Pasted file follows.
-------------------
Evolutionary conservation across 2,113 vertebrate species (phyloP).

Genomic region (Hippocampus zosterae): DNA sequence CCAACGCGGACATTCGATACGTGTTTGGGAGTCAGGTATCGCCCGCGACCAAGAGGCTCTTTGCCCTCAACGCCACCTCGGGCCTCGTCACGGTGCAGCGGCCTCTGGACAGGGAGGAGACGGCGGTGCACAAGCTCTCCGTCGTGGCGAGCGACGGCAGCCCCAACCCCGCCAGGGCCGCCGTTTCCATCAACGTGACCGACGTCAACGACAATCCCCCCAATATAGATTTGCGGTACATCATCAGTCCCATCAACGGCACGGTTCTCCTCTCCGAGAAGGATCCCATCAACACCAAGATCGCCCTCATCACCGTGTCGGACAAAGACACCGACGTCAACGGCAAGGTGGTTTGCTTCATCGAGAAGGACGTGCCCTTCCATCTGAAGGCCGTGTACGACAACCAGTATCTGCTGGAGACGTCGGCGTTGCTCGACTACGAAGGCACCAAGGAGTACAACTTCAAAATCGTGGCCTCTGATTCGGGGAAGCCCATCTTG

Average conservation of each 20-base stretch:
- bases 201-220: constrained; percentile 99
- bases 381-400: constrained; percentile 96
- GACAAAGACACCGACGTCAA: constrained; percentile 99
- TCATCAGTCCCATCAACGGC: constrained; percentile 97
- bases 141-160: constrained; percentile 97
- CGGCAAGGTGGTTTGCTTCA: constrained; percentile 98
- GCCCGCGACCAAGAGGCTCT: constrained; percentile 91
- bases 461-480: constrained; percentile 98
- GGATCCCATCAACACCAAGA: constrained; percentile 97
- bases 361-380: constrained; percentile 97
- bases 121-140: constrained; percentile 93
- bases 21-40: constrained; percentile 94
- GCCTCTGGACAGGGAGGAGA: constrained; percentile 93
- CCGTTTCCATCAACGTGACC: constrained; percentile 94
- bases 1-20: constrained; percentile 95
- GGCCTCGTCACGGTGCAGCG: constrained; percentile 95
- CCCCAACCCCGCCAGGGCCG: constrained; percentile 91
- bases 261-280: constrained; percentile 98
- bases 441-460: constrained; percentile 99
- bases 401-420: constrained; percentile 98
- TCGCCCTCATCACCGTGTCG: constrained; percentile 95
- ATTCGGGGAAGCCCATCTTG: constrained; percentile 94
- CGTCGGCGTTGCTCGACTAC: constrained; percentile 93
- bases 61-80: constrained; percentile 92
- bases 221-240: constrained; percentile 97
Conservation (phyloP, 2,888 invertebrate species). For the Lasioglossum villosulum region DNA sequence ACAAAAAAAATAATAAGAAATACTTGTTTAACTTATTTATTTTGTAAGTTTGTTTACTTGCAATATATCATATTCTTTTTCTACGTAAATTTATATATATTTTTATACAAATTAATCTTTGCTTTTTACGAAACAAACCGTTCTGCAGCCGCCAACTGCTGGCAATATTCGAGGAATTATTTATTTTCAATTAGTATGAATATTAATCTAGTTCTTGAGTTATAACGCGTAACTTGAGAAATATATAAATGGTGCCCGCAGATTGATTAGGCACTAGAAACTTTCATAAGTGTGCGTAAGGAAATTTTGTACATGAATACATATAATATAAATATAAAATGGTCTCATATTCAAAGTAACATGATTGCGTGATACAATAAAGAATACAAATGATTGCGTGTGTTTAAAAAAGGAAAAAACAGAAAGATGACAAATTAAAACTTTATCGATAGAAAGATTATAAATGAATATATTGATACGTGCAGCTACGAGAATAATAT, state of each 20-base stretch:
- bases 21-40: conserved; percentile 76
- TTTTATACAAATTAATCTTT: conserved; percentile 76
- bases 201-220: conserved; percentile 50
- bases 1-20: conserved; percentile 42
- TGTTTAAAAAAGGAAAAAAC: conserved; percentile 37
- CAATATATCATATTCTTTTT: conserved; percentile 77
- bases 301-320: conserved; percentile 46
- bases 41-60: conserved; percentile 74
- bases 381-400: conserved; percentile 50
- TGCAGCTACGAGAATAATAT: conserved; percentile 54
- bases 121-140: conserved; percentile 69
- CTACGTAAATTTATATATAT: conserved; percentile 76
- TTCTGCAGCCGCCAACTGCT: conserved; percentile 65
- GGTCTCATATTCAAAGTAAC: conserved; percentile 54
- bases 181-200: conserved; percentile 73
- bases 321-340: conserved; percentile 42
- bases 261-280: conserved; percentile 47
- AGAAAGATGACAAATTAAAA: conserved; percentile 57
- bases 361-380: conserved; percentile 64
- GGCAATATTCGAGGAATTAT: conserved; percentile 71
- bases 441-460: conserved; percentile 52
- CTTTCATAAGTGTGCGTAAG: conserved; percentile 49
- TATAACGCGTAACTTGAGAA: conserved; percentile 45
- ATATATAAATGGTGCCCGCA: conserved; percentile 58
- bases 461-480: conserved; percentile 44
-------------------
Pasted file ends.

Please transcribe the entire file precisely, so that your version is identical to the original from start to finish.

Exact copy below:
Evolutionary conservation across 2,113 vertebrate species (phyloP).

Genomic region (Hippocampus zosterae): DNA sequence CCAACGCGGACATTCGATACGTGTTTGGGAGTCAGGTATCGCCCGCGACCAAGAGGCTCTTTGCCCTCAACGCCACCTCGGGCCTCGTCACGGTGCAGCGGCCTCTGGACAGGGAGGAGACGGCGGTGCACAAGCTCTCCGTCGTGGCGAGCGACGGCAGCCCCAACCCCGCCAGGGCCGCCGTTTCCATCAACGTGACCGACGTCAACGACAATCCCCCCAATATAGATTTGCGGTACATCATCAGTCCCATCAACGGCACGGTTCTCCTCTCCGAGAAGGATCCCATCAACACCAAGATCGCCCTCATCACCGTGTCGGACAAAGACACCGACGTCAACGGCAAGGTGGTTTGCTTCATCGAGAAGGACGTGCCCTTCCATCTGAAGGCCGTGTACGACAACCAGTATCTGCTGGAGACGTCGGCGTTGCTCGACTACGAAGGCACCAAGGAGTACAACTTCAAAATCGTGGCCTCTGATTCGGGGAAGCCCATCTTG

Average conservation of each 20-base stretch:
- bases 201-220: constrained; percentile 99
- bases 381-400: constrained; percentile 96
- GACAAAGACACCGACGTCAA: constrained; percentile 99
- TCATCAGTCCCATCAACGGC: constrained; percentile 97
- bases 141-160: constrained; percentile 97
- CGGCAAGGTGGTTTGCTTCA: constrained; percentile 98
- GCCCGCGACCAAGAGGCTCT: constrained; percentile 91
- bases 461-480: constrained; percentile 98
- GGATCCCATCAACACCAAGA: constrained; percentile 97
- bases 361-380: constrained; percentile 97
- bases 121-140: constrained; percentile 93
- bases 21-40: constrained; percentile 94
- GCCTCTGGACAGGGAGGAGA: constrained; percentile 93
- CCGTTTCCATCAACGTGACC: constrained; percentile 94
- bases 1-20: constrained; percentile 95
- GGCCTCGTCACGGTGCAGCG: constrained; percentile 95
- CCCCAACCCCGCCAGGGCCG: constrained; percentile 91
- bases 261-280: constrained; percentile 98
- bases 441-460: constrained; percentile 99
- bases 401-420: constrained; percentile 98
- TCGCCCTCATCACCGTGTCG: constrained; percentile 95
- ATTCGGGGAAGCCCATCTTG: constrained; percentile 94
- CGTCGGCGTTGCTCGACTAC: constrained; percentile 93
- bases 61-80: constrained; percentile 92
- bases 221-240: constrained; percentile 97
Conservation (phyloP, 2,888 invertebrate species). For the Lasioglossum villosulum region DNA sequence ACAAAAAAAATAATAAGAAATACTTGTTTAACTTATTTATTTTGTAAGTTTGTTTACTTGCAATATATCATATTCTTTTTCTACGTAAATTTATATATATTTTTATACAAATTAATCTTTGCTTTTTACGAAACAAACCGTTCTGCAGCCGCCAACTGCTGGCAATATTCGAGGAATTATTTATTTTCAATTAGTATGAATATTAATCTAGTTCTTGAGTTATAACGCGTAACTTGAGAAATATATAAATGGTGCCCGCAGATTGATTAGGCACTAGAAACTTTCATAAGTGTGCGTAAGGAAATTTTGTACATGAATACATATAATATAAATATAAAATGGTCTCATATTCAAAGTAACATGATTGCGTGATACAATAAAGAATACAAATGATTGCGTGTGTTTAAAAAAGGAAAAAACAGAAAGATGACAAATTAAAACTTTATCGATAGAAAGATTATAAATGAATATATTGATACGTGCAGCTACGAGAATAATAT, state of each 20-base stretch:
- bases 21-40: conserved; percentile 76
- TTTTATACAAATTAATCTTT: conserved; percentile 76
- bases 201-220: conserved; percentile 50
- bases 1-20: conserved; percentile 42
- TGTTTAAAAAAGGAAAAAAC: conserved; percentile 37
- CAATATATCATATTCTTTTT: conserved; percentile 77
- bases 301-320: conserved; percentile 46
- bases 41-60: conserved; percentile 74
- bases 381-400: conserved; percentile 50
- TGCAGCTACGAGAATAATAT: conserved; percentile 54
- bases 121-140: conserved; percentile 69
- CTACGTAAATTTATATATAT: conserved; percentile 76
- TTCTGCAGCCGCCAACTGCT: conserved; percentile 65
- GGTCTCATATTCAAAGTAAC: conserved; percentile 54
- bases 181-200: conserved; percentile 73
- bases 321-340: conserved; percentile 42
- bases 261-280: conserved; percentile 47
- AGAAAGATGACAAATTAAAA: conserved; percentile 57
- bases 361-380: conserved; percentile 64
- GGCAATATTCGAGGAATTAT: conserved; percentile 71
- bases 441-460: conserved; percentile 52
- CTTTCATAAGTGTGCGTAAG: conserved; percentile 49
- TATAACGCGTAACTTGAGAA: conserved; percentile 45
- ATATATAAATGGTGCCCGCA: conserved; percentile 58
- bases 461-480: conserved; percentile 44